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Would-Be Marriage Counselor Wins Lawsuit After He Refused to Work with Same-Sex Couples


Former Missouri State University student Andrew Cash says he was just a few credits shy of getting a counseling degree from the school. But he said they kicked him out because he refused to work with same-sex couples. Now he’s won $25,000 in a settlement, according to a report from Courthouse News.

This might sound familiar to the case of Kim Davis, the county clerk in Kentucky who refused to issue marriage certificates to same-sex couples because of her religious beliefs. An appeals court dismissed her lawsuit against the state in April. In cases like this, the parties involved tend to wrangle over the First Amendment, and how it relates to government figures who disagree with the laws they’re supposed to implement.

When it comes to Cash’s situation, he’s a student who sued under federal and state law.

“This civil rights action raises federal questions under the United States Constitution, particularly the First and Fourteenth Amendments, and the Civil Rights Act of 1871, 42 U.S.C. § 1983,” said his lawsuit, filed in April in a Missouri federal court.

According to the complaint, in 2011, the Executive Director of the Springfield Marriage and Family Institution—where Cash was interning for course credit—said he would only counsel same-sex couples separately, but not together because of his religious beliefs. The next day, a school official told Cash he could no longer intern at SMFI until “ethical concerns” has been addressed. They had a meeting, where the official asked if he would work with same-sex couples.

“Plaintiff said that he would counsel them individually on issues related to depression, anxiety, etc., but not as a couple, but that he would refer them elsewhere,” the lawsuit states.

The school allegedly kicked him out of the master’s degree program after some initial push and pull over the matter.

As part of the settlement, the school admits no liability. In return, Cash reported can’t go back to school with MSU or try to work there. We reached out to the university for comment.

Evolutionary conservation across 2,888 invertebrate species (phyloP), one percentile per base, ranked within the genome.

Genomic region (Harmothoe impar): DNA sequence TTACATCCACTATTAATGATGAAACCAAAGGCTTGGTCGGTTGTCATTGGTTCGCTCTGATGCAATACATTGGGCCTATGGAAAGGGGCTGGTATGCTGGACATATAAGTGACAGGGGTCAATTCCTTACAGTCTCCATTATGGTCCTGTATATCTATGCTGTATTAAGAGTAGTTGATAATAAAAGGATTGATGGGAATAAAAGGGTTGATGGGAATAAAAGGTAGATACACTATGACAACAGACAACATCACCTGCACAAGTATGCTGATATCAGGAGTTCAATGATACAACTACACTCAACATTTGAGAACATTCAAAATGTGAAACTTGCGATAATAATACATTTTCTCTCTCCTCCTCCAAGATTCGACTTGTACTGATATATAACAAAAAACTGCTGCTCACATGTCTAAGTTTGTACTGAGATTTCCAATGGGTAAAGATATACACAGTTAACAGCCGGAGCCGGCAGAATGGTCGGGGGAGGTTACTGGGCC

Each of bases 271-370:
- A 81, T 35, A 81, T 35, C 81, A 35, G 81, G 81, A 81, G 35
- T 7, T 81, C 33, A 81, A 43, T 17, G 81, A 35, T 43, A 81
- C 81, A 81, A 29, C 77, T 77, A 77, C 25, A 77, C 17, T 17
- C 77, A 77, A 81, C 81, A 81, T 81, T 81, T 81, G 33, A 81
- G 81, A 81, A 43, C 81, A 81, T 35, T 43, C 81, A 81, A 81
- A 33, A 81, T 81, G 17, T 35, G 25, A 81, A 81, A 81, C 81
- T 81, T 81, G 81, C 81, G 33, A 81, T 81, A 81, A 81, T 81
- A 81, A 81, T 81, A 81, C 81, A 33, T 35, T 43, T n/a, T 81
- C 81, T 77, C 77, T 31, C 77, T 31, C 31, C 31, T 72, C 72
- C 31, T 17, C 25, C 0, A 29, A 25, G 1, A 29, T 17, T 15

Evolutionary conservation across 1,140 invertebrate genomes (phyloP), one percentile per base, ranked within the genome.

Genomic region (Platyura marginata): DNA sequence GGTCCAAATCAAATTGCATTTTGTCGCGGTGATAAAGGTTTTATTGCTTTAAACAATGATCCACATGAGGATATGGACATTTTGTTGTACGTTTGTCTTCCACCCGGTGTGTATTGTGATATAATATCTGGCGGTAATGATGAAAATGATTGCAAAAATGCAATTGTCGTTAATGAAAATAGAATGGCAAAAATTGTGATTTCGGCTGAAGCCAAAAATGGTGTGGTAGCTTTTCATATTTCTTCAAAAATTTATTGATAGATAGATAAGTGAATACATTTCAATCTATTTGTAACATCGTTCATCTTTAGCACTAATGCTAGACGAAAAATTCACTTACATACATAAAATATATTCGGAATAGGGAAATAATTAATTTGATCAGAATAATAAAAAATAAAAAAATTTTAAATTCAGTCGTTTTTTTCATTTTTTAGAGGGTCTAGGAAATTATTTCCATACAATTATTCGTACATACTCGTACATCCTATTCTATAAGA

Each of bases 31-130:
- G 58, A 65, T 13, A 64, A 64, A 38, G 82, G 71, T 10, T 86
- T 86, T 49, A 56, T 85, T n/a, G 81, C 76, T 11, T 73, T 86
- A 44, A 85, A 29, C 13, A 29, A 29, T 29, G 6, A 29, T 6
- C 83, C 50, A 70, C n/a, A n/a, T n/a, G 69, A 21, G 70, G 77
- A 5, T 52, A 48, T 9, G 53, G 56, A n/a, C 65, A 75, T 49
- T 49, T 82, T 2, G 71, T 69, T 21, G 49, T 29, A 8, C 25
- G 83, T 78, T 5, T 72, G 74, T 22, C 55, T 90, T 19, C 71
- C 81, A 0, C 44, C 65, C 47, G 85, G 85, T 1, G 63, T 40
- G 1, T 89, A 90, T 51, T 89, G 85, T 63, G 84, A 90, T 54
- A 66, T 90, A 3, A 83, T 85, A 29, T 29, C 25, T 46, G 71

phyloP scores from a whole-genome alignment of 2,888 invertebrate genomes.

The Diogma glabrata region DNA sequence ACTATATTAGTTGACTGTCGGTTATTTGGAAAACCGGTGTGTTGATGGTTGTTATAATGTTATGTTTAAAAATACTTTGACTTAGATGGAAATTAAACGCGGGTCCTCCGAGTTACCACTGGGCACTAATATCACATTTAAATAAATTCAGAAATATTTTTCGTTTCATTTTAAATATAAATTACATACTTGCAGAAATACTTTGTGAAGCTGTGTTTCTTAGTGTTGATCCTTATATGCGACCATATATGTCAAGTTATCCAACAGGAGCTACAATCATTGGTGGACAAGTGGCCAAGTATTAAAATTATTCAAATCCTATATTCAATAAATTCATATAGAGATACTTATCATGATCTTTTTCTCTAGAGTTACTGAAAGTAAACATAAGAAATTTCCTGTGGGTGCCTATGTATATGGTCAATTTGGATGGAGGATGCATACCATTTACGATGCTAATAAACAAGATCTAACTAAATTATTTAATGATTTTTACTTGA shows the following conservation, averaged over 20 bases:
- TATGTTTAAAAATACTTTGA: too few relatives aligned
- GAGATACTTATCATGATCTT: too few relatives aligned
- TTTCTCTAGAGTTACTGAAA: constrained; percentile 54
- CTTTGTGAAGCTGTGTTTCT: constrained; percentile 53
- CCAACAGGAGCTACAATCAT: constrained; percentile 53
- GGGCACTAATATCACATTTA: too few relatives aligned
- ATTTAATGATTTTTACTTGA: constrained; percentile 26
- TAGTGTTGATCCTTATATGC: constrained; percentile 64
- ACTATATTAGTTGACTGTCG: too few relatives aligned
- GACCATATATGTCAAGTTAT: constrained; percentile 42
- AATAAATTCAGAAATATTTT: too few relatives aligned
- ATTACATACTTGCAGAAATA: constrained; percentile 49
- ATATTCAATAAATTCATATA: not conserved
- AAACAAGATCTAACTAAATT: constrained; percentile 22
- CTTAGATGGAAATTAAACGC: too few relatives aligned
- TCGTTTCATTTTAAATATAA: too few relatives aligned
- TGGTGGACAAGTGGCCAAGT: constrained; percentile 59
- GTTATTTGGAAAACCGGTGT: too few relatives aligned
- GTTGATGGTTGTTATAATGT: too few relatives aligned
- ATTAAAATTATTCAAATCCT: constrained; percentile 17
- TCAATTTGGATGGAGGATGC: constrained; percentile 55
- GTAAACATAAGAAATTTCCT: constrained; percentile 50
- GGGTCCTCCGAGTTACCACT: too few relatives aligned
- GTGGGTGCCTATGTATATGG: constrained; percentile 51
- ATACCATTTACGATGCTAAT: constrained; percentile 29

“We are honored to have represented Andrew Cash in his quest to serve others with professional counseling, while maintaining his religious convictions,” Cash’s attorney Thomas Olp told in a statement. He’s with Thomas More Society, a conservative law firm known for supporting anti-abortion cases. “His religious convictions are protected by the U.S. Constitution and should have been respected in an academic environment. The good news is that we helped Andrew Cash move on with his life to pursue a degree at a university that respects his rights of conscience.”

In a statement to, MSU confirmed the settlement amount, which will be paid by the State of Missouri’s legal defense fund. They also confirmed the fact that they don’t admit wrongdoing by agreeing to pay Cash.

“This amount covers the estimated tuition to obtain a master’s degree in counseling from Evangel University or another similar institution,” the statement reads. “In settling the claim the university does not admit to liability. This is viewed as a compromise to avoid the time, trouble, and expense of litigating the disputed claims.”

Update – Jan. 16, 5:56 p.m. EST: We added a statement from Cash’s lawyer, as you can see above. An earlier version of this article didn’t mention that we reached out to the school for comment.

Update – Jan 17, 9:53 a.m. EST: We included MSU’s comment above.

[image via Syda Productions and Shutterstock]

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